Friday, May 11, 2012

More conditioning

One wonders why, with scores of military installations across the U.S. -- including at least one National Training Center with 1,000 square miles of dedicated space -- is it necessary to conduct urban assault training in actual American cities?
“It was quite a shocking experience,” said Jane Muir, who was awakened around 1:45 a.m. by the sound of military choppers that later dropped rappelling soldiers onto the Grand Bay’s rooftop. “It was kind of that bizarre feeling that you were surrounded by wind.”
From her third-floor balcony, Muir then watched the soldiers fire off flares and smoke bombs before searching floor by floor through the darkened hotel, their paths marked by flashlights and the pop-pop-pop of gunshots. “The show of force was so overwhelming,” she said.
The maneuvers were part of a “realistic urban training” exercise for about 100 military personnel, and organized by the U.S. Special Operations Command, said Maj. Michael Burns, a U.S. Army spokesman. The exercise also included three military helicopters, and the use of simulated explosions and gunfire to mimic real-life military scenarios.
“They have to train in a realistic environment,” Burns said. “We didn’t use any real bullets,” he added reassuringly.
Not that the civilian neighbors could tell the difference... blanks make the same sounds...
A handful of alarmed Grove residents called the police and City Hall to ask about the armed choppers flying over their homes.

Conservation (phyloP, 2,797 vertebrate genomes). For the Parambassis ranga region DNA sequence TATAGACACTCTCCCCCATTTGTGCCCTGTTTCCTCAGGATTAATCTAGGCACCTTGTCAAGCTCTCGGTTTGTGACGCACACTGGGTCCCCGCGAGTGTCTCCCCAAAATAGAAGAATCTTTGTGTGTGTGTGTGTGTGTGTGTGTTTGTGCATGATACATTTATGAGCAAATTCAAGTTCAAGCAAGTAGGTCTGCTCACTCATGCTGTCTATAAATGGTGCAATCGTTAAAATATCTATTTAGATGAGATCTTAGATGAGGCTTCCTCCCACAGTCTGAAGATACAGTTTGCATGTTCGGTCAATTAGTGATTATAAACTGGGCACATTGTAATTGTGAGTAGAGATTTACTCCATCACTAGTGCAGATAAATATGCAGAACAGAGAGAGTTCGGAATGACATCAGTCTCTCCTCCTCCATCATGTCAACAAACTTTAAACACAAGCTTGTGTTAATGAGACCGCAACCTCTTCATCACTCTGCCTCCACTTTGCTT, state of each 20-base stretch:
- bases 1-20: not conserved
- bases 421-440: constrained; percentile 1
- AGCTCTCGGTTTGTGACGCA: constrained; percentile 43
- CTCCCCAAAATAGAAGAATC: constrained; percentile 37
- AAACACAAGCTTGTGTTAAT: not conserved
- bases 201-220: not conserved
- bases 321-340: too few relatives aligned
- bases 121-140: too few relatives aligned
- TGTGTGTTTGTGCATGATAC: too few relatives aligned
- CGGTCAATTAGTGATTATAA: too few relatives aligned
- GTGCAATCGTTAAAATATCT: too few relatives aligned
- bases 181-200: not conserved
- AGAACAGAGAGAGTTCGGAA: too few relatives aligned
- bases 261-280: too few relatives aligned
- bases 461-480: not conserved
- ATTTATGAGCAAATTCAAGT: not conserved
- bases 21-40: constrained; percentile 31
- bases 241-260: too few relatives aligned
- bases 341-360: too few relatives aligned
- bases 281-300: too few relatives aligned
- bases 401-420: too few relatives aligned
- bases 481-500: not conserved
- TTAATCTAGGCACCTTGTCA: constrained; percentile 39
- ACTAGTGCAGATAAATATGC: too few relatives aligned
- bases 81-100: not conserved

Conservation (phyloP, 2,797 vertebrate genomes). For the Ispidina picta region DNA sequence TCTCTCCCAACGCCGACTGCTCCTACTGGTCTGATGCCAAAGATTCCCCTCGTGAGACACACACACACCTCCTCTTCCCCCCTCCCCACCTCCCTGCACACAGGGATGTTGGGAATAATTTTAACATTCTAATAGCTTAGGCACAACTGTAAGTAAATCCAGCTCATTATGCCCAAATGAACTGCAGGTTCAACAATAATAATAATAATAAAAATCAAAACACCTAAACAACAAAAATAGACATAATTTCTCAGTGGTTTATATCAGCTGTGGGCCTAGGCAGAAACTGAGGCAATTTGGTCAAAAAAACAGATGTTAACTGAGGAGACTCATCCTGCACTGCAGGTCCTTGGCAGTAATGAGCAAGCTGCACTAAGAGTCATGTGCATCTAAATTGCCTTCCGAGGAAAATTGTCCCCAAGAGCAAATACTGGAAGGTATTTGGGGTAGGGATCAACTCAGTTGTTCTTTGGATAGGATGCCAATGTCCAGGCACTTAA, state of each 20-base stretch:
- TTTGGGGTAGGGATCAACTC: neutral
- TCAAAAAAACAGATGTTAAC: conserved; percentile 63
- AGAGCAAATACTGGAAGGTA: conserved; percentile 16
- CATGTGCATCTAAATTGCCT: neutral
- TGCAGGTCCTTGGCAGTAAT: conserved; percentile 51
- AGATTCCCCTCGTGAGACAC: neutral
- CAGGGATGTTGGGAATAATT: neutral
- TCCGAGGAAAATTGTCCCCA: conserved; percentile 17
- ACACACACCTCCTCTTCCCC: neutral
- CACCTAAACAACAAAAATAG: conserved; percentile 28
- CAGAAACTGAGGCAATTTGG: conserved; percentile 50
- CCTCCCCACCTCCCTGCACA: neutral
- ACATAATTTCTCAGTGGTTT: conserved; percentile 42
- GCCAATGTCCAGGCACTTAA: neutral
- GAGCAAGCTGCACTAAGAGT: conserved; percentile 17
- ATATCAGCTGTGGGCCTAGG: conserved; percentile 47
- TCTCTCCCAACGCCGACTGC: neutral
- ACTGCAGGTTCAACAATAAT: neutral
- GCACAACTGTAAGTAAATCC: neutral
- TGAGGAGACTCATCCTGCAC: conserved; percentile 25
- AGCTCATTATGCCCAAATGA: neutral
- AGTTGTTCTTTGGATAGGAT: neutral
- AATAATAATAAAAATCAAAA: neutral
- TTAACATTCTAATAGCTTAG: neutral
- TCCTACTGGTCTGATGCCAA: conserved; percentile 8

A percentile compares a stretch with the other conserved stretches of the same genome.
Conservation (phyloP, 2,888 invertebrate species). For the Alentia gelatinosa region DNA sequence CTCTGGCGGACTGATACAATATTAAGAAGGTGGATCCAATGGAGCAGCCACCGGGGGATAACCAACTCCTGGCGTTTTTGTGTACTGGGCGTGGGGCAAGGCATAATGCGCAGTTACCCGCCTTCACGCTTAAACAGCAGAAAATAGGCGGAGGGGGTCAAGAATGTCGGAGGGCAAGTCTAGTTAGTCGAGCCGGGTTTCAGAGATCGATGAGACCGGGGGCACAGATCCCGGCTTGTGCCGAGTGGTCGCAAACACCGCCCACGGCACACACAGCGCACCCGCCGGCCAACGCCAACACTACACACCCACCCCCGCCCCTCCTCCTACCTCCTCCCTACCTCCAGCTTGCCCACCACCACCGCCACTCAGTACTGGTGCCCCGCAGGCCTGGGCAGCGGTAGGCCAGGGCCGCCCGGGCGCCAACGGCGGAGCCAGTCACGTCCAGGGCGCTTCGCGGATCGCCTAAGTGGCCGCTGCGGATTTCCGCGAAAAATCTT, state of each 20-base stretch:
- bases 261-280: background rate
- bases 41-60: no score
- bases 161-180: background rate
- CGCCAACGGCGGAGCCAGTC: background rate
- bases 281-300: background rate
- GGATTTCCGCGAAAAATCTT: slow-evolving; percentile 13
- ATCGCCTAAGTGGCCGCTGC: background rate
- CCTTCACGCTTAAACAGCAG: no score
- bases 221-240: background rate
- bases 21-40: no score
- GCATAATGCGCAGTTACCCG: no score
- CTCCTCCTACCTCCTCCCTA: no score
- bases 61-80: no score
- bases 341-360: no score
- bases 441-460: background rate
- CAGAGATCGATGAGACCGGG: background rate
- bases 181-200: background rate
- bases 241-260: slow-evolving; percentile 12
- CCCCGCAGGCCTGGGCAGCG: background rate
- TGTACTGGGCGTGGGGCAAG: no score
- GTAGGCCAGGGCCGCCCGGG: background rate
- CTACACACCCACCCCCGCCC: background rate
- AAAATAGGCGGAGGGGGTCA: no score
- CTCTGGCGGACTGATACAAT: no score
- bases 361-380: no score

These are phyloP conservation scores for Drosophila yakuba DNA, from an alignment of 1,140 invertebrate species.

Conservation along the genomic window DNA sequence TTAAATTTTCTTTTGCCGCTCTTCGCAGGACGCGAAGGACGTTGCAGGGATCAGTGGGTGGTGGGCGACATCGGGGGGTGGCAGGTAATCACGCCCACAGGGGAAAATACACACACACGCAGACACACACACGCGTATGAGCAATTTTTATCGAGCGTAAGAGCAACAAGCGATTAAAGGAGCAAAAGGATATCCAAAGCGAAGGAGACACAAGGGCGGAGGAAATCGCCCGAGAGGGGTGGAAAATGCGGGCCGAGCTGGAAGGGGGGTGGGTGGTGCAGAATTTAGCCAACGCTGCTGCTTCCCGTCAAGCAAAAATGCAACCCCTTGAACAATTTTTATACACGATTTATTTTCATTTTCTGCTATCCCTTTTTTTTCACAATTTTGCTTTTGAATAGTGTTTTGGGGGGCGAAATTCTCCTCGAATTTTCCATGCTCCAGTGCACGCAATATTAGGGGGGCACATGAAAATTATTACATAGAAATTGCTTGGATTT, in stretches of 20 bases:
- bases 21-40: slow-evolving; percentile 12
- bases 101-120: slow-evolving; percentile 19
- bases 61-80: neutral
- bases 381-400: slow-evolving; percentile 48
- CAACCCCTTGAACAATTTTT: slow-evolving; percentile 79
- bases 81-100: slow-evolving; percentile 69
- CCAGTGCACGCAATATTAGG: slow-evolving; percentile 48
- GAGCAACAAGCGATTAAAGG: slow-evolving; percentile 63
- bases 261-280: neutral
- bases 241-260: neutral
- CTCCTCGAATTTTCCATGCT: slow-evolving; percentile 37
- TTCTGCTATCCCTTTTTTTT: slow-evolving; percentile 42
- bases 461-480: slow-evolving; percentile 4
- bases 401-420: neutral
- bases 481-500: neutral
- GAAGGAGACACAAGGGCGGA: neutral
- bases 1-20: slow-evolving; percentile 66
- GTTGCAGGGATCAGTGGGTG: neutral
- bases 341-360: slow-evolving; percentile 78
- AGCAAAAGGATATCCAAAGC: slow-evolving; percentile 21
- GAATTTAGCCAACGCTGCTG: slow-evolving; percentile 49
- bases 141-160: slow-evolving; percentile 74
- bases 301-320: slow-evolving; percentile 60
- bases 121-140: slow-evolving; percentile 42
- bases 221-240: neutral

Muir, for one, would not have minded a heads up beforehand.
“I thought it was kind of rude, to tell you the truth,” she said. “One neighbor was swearing, he was so annoyed.”
But despite the neighborhood anxiety, the exercise went off safely and quickly, Burns said.
“It seems very high drama, but to us it’s kind of simple,” he said.

Yes, yes, everyone's dutifully proud at the Terminator-like efficiency of today's special forces and their civilian SWAT acolytes.  That doesn't answer the question: why train around civilians with little to no notice?   Besides, no matter how 'simple' it may be to the soldiers, accidents do happen.  What if one of the three helicopters malfunctioned in the tight urban landscape?  What if somebody got sloppy and loaded a magazine of live rounds?  (It happens...)  Worse, what if a frightened citizen, disoriented at the midnight madness, thought they were being attacked and tried to defend themselves?

The risk factors alone make this sort of thing (which has become a trend) very unwise.  Unless, as I've said before, Americans are being conditioned to see troops in the streets...

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